The Czech and Slovak Republics: Nation versus State

By Carol Skalnik Leff | Go to book overview

Selected Bibliography

Dubček, Alexander. Hope Dies Last. The Autobiography of Alexander Dubček ( New York: Kodanska, 1993).

Fogel, Daniel S., ed. Managing in Emerging Market Economies: Cases from the Czech and Slovak Republics ( Boulder: Westview Press, 1993).

Havel, Václav. Disturbing the Peace: A Conversation with Karel Hvížd'ala ( New York: Alfred A. Knopf, 1990).

Johnson, Owen V. Slovakia, 1918-1938: Education and the Making of a Nation ( New York: Columbia University Press, 1985).

Leff, Carol Skalnik. National Conflict in Czechoslovakia: The Making and Remaking of a State, 1918-1987 ( Princeton: Princeton University Press, 1988).

Mamatey, Victor S., and Radomír Luža, eds. A History of the Czechoslovak Republic, 1918-1948 ( Princeton: Princeton University Press, 1973).

Mathernova, Katarina. "Czecho?Slovakia: Constitutional Disappointments", in A. E. Dick Howard , ed., Constitution Making in Eastern Europe ( Baltimore: Woodrow Wilson Center Press, distributed by The Johns Hopkins University Press, 1993).

Remington, Robin, ed. Winter in Prague: Documents on Czechoslovak Communism in Crisis ( Cambridge, Mass.: MIT Press, 1969).

Rice, Condoleeza. The Soviet Union and the Czechoslovak Army, 1948-1983 ( Princeton: Princeton University Press, 1984).

Skilling, H. Gordon. Czechoslovakia's Interrupted Revolution ( Princeton: Princeton University Press, 1976).

Stone, Norman, and Eduard Strouhal, eds. Czechoslovakia: Crossroads and Crises, 1918-1988 ( New York: St. Martin's Press, 1989).

Wheaton, Bernard, and Zdeněk Kavan. The Velvet Revolution: Czechoslovakia, 1988-1991 ( Boulder: Westview Press, 1992).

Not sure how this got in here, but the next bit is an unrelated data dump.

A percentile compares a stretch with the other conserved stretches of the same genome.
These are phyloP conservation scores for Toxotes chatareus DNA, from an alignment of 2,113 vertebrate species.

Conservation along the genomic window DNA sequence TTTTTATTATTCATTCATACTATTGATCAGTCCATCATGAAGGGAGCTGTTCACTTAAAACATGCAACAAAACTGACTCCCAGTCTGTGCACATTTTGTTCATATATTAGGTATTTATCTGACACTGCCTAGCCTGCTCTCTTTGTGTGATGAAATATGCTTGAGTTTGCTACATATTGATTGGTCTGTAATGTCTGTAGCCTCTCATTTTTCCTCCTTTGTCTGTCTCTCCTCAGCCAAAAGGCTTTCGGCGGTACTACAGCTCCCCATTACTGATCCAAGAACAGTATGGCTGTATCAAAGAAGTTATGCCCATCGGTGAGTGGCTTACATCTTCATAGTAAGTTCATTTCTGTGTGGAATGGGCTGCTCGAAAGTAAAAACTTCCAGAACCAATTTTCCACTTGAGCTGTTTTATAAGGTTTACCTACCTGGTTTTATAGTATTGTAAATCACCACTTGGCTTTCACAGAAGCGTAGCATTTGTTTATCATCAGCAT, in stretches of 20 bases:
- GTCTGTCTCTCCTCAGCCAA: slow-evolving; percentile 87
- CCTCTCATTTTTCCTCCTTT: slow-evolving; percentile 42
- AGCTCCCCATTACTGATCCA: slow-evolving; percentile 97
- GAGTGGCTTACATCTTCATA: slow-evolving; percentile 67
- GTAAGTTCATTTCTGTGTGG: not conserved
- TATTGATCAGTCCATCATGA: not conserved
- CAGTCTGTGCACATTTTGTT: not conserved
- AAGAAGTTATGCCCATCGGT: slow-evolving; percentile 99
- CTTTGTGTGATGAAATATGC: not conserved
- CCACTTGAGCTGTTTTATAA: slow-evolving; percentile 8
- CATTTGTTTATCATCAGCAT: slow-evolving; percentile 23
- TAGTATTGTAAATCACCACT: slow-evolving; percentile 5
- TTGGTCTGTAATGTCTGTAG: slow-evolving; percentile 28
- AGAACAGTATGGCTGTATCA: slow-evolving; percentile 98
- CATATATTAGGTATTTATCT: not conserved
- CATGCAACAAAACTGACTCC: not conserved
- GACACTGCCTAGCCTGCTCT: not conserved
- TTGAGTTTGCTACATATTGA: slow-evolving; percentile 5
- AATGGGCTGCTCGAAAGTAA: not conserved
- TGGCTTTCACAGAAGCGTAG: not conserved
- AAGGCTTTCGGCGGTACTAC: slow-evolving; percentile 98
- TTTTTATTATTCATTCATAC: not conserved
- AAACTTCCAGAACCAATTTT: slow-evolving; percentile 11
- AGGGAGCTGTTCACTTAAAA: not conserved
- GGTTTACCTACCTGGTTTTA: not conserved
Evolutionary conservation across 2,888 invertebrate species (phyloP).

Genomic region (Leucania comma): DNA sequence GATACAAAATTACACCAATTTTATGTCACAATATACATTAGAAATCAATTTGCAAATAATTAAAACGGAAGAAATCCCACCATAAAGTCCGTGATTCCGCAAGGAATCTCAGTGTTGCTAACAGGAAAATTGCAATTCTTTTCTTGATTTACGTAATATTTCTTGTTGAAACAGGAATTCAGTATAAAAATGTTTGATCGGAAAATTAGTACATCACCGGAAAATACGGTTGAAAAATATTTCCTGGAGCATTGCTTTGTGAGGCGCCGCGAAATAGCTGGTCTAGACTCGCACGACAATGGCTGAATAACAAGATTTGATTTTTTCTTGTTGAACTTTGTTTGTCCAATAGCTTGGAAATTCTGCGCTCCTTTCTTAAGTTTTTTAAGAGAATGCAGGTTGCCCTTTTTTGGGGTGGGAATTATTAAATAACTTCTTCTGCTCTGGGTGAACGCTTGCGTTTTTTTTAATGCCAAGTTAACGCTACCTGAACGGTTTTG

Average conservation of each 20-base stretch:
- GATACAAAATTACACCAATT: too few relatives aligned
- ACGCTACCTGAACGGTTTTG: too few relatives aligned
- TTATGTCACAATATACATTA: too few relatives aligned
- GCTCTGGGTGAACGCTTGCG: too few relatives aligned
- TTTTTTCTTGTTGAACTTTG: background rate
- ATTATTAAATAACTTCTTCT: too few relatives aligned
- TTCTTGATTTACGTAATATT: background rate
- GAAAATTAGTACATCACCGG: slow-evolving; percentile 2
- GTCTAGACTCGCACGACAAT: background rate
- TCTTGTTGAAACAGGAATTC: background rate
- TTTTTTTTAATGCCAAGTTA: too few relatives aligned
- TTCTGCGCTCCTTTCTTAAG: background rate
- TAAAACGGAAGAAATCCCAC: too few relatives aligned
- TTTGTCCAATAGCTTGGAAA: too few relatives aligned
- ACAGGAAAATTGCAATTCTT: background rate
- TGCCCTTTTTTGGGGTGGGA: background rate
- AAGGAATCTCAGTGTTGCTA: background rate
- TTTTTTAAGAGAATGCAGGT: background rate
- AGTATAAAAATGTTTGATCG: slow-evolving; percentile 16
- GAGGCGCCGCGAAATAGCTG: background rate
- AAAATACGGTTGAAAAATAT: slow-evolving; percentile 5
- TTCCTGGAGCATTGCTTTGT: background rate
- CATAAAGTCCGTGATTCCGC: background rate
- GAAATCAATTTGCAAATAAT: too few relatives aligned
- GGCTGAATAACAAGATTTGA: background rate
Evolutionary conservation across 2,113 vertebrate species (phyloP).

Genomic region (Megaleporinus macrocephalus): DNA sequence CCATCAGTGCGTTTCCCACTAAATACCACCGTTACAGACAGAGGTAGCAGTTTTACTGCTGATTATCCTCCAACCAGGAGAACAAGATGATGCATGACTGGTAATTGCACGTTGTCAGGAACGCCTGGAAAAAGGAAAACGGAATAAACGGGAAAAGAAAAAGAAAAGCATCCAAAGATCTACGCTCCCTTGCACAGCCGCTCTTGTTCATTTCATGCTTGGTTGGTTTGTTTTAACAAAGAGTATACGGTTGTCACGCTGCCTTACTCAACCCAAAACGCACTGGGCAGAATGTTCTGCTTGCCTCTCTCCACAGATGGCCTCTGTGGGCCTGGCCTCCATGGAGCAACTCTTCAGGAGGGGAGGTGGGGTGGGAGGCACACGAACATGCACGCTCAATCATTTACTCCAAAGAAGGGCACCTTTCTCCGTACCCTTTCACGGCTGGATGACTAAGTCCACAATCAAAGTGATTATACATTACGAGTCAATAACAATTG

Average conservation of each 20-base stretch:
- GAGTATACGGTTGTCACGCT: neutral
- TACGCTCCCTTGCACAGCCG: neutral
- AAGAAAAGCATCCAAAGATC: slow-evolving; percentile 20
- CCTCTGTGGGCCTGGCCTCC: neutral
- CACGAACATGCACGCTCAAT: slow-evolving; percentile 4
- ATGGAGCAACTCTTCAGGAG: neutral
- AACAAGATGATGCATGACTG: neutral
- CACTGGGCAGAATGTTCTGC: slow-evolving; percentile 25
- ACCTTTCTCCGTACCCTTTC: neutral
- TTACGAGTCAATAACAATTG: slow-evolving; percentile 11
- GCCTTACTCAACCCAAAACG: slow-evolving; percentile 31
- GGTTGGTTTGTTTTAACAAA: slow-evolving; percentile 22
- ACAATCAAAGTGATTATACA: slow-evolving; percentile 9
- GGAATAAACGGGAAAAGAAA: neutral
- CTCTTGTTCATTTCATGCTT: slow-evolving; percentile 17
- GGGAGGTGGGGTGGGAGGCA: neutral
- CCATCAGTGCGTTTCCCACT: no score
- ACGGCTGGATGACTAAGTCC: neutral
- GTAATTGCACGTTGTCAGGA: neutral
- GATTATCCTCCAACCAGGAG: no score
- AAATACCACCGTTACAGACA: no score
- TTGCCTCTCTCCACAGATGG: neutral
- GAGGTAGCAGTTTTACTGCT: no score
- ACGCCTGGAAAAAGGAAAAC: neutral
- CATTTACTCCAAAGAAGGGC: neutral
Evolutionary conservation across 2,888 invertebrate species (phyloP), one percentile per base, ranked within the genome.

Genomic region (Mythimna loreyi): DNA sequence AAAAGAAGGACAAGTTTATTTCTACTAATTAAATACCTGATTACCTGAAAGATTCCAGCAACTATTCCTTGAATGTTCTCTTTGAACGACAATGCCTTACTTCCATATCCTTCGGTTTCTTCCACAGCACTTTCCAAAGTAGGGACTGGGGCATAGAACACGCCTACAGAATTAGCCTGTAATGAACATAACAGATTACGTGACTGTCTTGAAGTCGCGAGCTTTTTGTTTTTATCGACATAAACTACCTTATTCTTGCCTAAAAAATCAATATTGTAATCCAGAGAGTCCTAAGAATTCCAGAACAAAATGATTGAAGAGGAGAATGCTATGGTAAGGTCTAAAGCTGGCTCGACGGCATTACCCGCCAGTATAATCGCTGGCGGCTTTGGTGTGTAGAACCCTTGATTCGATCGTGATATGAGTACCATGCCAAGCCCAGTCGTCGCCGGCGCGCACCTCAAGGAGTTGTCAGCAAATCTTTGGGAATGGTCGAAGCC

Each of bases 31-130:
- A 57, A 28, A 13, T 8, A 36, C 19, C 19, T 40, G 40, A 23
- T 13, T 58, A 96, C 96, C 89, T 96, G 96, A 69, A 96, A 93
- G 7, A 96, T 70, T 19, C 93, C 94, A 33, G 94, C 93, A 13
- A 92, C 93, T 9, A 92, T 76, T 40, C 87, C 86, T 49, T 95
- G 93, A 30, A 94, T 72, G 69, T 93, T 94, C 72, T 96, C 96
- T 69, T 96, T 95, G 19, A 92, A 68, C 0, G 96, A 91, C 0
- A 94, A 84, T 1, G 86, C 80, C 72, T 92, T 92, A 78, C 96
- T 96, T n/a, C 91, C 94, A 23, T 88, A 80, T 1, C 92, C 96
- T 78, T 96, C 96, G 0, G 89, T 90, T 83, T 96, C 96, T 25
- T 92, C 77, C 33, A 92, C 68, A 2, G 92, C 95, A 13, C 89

Whipple, Tim D. After the Velvet Revolution: Václav Havel and the New Leaders of Czechoslovakia Speak Out ( Lanham, Md.: Freedom House, 1991).

Wolchik, Sharon, Czechoslovakia in Transition ( London: Pinter, 1991).

Students interested in current developments in the Czech and Slovak Republics as well as Eastern Europe generally can gain a great deal of valuable information on the World Wide Web, much of it in English. Each country has a home page that brings together various information from official and scholarly sources--everything from business and weather reports, tourist dictionaries, and country emblems to election results and news services. On a daily basis, several English-language bulletins summarize events of the day. For example, OMRI Daily Digest covers the whole postcommunist region. The Czech News Agency (ČTK) publishes daily English-language news summaries for both the Czech Republic and Slovakia as well as a press survey and background information published

-281-

Notes for this page

Add a new note
If you are trying to select text to create highlights or citations, remember that you must now click or tap on the first word, and then click or tap on the last word.
One moment ...
Default project is now your active project.
Project items

Items saved from this book

This book has been saved
Highlights (0)
Some of your highlights are legacy items.

Highlights saved before July 30, 2012 will not be displayed on their respective source pages.